September 19, 2012 / 6:21 AM / 7 years ago

Pension returns at risk as inflation change mulled

LONDON (Reuters) - British pensioners and investors in index-linked government bonds could face lower incomes if changes go ahead to a key measure of inflation, as proposed by the Office for National Statistics on Tuesday.

A sign warns motorists to be aware of elderly people crossing a road in London in this file photo from 2005. REUTERS/files

The ONS’s Consumer Price Advisory Committee (CPAC) - a body with members from the ONS, Bank of England, Treasury, media and academia - has been considering changes to the retail price index throughout this year.

On Tuesday it stopped short of saying exactly how the RPI measure should change, but three of the four proposals it will put forward for public consultation would lead to a rate of RPI that is closer to the consumer price index measure.

Aligning the long-standing RPI more closely to the newer CPI could save cash-strapped Chancellor George Osborne 3 billion pounds a year in debt interest payments, but risks alienating bondholders.

“There is a trust issue,” Jonathan Gibbs, an investment director at fund manager Standard Life, told Reuters.

“Clearly the chancellor wants to reduce his borrowing costs, but I think there is a genuine danger that if the government is seen as moving the goalposts ... the market may charge a higher risk premium on investing in British government bonds.”

As well as being used to calculate returns on British index-linked gilts, RPI is also used to calculate annual rises for many private pensions as well as price changes in long-term rental, transport and utility contracts.

RPI has typically run 0.5-1.0 percent higher than CPI, which the Bank of England uses for its inflation target, and much of this difference reflects different calculation methods rather than any difference in the goods and services being sampled.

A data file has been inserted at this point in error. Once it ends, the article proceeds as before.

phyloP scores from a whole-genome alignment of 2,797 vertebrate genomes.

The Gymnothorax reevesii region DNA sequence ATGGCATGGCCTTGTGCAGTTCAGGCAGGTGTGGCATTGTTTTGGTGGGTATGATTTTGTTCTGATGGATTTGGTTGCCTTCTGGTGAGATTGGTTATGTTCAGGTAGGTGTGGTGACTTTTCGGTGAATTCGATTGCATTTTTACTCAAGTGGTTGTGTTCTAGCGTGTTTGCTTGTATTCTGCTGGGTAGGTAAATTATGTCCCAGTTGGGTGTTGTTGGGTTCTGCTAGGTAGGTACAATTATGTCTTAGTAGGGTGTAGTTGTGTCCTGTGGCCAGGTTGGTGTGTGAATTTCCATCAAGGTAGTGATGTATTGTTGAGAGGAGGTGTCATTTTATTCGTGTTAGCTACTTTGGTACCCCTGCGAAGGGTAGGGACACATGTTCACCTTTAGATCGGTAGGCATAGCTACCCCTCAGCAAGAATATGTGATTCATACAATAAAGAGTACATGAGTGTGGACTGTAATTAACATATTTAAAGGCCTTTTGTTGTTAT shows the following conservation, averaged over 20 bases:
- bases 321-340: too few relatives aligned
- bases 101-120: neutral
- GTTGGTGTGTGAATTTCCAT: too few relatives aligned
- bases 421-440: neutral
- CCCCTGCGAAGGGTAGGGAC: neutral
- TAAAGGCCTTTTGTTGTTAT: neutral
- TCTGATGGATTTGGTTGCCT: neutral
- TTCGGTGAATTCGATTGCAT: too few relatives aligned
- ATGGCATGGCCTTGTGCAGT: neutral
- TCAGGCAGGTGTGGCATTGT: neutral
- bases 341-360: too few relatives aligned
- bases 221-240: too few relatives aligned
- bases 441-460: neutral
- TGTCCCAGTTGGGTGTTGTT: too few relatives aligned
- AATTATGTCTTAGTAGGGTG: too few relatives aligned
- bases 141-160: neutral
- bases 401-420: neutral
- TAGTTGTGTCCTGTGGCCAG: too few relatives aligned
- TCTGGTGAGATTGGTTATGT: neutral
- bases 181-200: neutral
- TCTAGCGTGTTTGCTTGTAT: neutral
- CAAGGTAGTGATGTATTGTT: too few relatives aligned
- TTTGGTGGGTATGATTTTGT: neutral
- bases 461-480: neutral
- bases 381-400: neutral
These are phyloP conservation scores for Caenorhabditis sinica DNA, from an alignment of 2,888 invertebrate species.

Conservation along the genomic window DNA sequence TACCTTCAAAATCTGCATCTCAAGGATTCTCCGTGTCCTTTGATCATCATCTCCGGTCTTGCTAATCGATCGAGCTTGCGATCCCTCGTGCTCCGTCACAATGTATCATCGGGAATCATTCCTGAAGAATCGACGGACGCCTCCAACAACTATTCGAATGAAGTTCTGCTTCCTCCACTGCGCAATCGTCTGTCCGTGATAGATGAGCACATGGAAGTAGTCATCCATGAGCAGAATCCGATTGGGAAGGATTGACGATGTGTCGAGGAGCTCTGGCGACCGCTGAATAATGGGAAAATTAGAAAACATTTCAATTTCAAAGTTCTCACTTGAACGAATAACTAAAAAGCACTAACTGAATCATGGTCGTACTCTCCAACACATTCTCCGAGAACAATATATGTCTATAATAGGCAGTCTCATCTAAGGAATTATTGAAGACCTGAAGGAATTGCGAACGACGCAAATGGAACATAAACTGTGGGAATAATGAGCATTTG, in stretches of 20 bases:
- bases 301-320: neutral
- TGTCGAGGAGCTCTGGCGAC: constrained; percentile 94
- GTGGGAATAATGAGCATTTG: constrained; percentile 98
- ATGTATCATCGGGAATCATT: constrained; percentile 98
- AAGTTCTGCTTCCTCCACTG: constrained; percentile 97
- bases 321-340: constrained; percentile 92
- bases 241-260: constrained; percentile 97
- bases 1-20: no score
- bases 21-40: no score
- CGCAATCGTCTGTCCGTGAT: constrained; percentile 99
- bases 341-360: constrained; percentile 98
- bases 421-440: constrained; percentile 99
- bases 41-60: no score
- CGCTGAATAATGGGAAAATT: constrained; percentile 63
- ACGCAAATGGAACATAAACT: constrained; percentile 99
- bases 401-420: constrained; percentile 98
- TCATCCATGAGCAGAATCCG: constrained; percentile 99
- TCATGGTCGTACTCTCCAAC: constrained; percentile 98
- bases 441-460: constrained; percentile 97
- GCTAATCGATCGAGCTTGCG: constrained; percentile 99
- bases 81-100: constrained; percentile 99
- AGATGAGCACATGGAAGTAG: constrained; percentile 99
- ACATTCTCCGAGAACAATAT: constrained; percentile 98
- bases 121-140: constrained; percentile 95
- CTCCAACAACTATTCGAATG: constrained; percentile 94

Gibbs said that two of the proposals - no change to RPI and a complete alignment to CPI - were unlikely to happen, but it was harder to see which of two other options would take place.

Alan Clarke, an economist at Scotiabank, a primary dealer in British government bonds, estimated that the more wide-ranging of the latter two options would save Osborne around 3 billion pounds a year, while the second would save 1 billion pounds.

In the more wide-ranging case, the average rate of RPI would fall by about 0.9 percentage points, Clarke said, adding that the tone of the ONS report suggested it would back this option.

“We thought that the outcome would be a ‘middle of the road’ option - changing just the clothing component. We are now of the view that the ONS could actually go for the nuclear option and change the rest of the RPI,” he said.

After consulting with the public, the ONS plans to produce its recommendations in January, with a view to them taking effect in March.

However, the final decision is likely to be in Osborne’s hands as he is legally required to give his blessing if - as seems likely - the changes decided upon are judged by the Bank of England to be harmful to bondholders.

The ONS continually reviews how Britain’s economic data are calculated and has been concerned since May 2011 about the gap between the two measures of inflation caused by statistical effects.

* For full details, see: here

Reporting by David Milliken and Sven Egenter; editing by Stephen Nisbet

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